Posts Tagged ‘scaffolding’

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Scaffolding Assignments: The Habits Redux

posted: 7.20.12 by archived

Before I get into specifics of assignment design, I just wanted to mention a couple articles I’ve come across that respond to the habits of mind that have been on my mind this summer:

  • Clancy Ratliffe  at CultureCat blogged about how the habits of mind described in the Framework could be aligned with WPA outcomes;
  • The most recent issue of College English includes a symposium on the Framework, which seems to have excited quite a bit of not-entirely-positive feedback.

I’ve been thinking lately about how to structure a series of assignments “inspired” by the habits of curiosity, creativity, and persistence.

  1. I usually begin the semester with the generic “writer’s autobiography,” asking students to tell me and the rest of their classmates something about their history as a writer, how they assess themselves, what writing they do now, and what they hope to get out of the class. As a first informal assignment this fall, I’m thinking of asking students to write about how they are curious and creative and persistent (hereafter C, C, and P); this may have involved learning about dinosaurs or experimenting with make-up or practicing one’s foul shot. I will also ask them to comment on whether and how this connects to their experiences as a writer. This will be an informal first post on their individual blogs set up this first week of class. [read more]

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Categories: Holly Pappas
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The Super Secret Formula: Still Super If Not So Secret

posted: 11.6.09 by Barclay Barrios

When I think back on all of the little class activities I’ve developed in my time as a teacher I don’t think any have spread or persisted as much as the Super Secret Formula.  It’s on my mind because one of our former teachers (now in Georgia pursuing her PhD) mentioned using it with success in a recent e-mail.  That same week the waiter at my favorite breakfast place (who also happens to be a freshman at school) also mentioned loving it.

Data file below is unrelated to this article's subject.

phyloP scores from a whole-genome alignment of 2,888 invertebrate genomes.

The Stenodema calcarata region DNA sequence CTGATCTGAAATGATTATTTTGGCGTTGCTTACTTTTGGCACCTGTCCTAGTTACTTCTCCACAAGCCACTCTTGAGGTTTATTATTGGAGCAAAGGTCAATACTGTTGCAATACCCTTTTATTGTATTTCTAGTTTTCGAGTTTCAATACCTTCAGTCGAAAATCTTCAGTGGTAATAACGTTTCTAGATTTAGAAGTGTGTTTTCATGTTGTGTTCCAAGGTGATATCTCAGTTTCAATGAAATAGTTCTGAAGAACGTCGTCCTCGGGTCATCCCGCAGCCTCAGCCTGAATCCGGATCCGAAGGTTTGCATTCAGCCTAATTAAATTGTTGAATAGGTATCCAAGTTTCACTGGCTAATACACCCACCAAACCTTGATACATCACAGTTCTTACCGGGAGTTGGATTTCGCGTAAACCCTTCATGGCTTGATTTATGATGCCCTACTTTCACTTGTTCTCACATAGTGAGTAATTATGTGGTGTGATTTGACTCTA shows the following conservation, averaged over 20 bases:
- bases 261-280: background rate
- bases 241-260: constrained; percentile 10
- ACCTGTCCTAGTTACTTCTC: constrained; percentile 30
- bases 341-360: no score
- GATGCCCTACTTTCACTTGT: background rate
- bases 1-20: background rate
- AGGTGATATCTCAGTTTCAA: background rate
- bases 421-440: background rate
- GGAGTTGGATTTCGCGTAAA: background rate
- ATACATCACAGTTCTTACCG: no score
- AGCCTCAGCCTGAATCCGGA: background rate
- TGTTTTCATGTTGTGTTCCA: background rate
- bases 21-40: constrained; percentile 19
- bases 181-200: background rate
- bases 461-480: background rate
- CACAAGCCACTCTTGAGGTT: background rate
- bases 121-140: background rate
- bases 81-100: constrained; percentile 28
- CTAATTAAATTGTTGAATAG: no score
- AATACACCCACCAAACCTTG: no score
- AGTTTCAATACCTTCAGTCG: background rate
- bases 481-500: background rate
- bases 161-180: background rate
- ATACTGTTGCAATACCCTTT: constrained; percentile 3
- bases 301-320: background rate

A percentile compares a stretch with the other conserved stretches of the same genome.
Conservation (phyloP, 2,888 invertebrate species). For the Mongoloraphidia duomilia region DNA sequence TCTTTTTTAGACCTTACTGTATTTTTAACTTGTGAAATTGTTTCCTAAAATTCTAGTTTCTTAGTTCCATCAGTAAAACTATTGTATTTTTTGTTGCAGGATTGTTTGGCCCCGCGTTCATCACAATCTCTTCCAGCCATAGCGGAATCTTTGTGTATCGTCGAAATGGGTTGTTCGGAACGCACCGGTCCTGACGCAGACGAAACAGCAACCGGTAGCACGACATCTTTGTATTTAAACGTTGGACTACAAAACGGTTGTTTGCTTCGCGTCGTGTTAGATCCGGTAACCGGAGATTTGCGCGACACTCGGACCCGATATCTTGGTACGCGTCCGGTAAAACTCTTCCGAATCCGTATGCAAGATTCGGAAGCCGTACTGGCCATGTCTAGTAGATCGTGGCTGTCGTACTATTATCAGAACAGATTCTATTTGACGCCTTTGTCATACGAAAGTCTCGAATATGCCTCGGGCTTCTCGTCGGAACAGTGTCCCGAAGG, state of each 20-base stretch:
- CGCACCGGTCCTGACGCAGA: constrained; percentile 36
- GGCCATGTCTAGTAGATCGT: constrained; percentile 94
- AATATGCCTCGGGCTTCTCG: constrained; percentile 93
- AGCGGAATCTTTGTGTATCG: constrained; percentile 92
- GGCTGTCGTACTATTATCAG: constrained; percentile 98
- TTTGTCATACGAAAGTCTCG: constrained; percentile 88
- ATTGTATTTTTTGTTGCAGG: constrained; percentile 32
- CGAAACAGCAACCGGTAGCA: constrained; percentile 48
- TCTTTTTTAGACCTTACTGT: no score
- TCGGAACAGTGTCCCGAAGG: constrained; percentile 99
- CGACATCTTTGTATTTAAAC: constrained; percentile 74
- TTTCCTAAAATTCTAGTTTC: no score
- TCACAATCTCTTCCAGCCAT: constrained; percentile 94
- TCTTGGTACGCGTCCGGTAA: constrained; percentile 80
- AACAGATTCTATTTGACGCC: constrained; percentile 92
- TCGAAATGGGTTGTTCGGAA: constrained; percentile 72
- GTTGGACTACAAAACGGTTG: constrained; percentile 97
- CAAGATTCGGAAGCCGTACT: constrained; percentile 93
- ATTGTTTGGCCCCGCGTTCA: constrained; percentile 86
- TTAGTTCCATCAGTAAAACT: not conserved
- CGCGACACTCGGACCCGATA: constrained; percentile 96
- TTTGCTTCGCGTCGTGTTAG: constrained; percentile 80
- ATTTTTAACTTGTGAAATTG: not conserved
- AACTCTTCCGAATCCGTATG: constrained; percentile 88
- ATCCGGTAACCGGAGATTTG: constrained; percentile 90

So what is the Super Secret Formula?  Well, simply, it’s

Cl > I > Q1 > E > T > Q2 > Ce

Students start their paragraphs with “Cl,” a sentence that states the claim of the paragraph.  Then with “I,” they introduce a quotation from the first author, adding a sentenced that explains it (“E”).  The next sentence makes a transition (“T”) to a quotation from a different author, “Q2.”  Finally, students take a sentence or two to explain the connection between the two quotations (“Ce”) and how it supports the argument they’re making in the paper.

The concrete structure of a “formula” provides a good scaffolding for students to build a solid paragraph that works with quotation use but the risk is, of course, that all their paragraphs will becomes (literally) formulaic.  When using this exercise, I start by having groups use the formula to make a sample paragraph.  Then I challenge groups to come up with other formulas for working with quotations.

This is my Golden Tool of my Lore Bag—it always seems to work and students love it.  I think of course they love having a concrete pattern and set of instructions to learn how to think connectively and thus to synthesize while working with quotations.  But I always find that taking the writing class out of the writing classroom has some near magic effect.  There’s something about a scientific-looking formula that taps into some other region of students’ brains and bypasses any anxiety they may have about writing.

So, still super if not so secret.

(If you’d like to see more ideas for working with quotations, read my older post “5 ways I help students to work with quotations.“)

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Categories: Assignment Idea, Integrating sources, Student Success, Working with Sources
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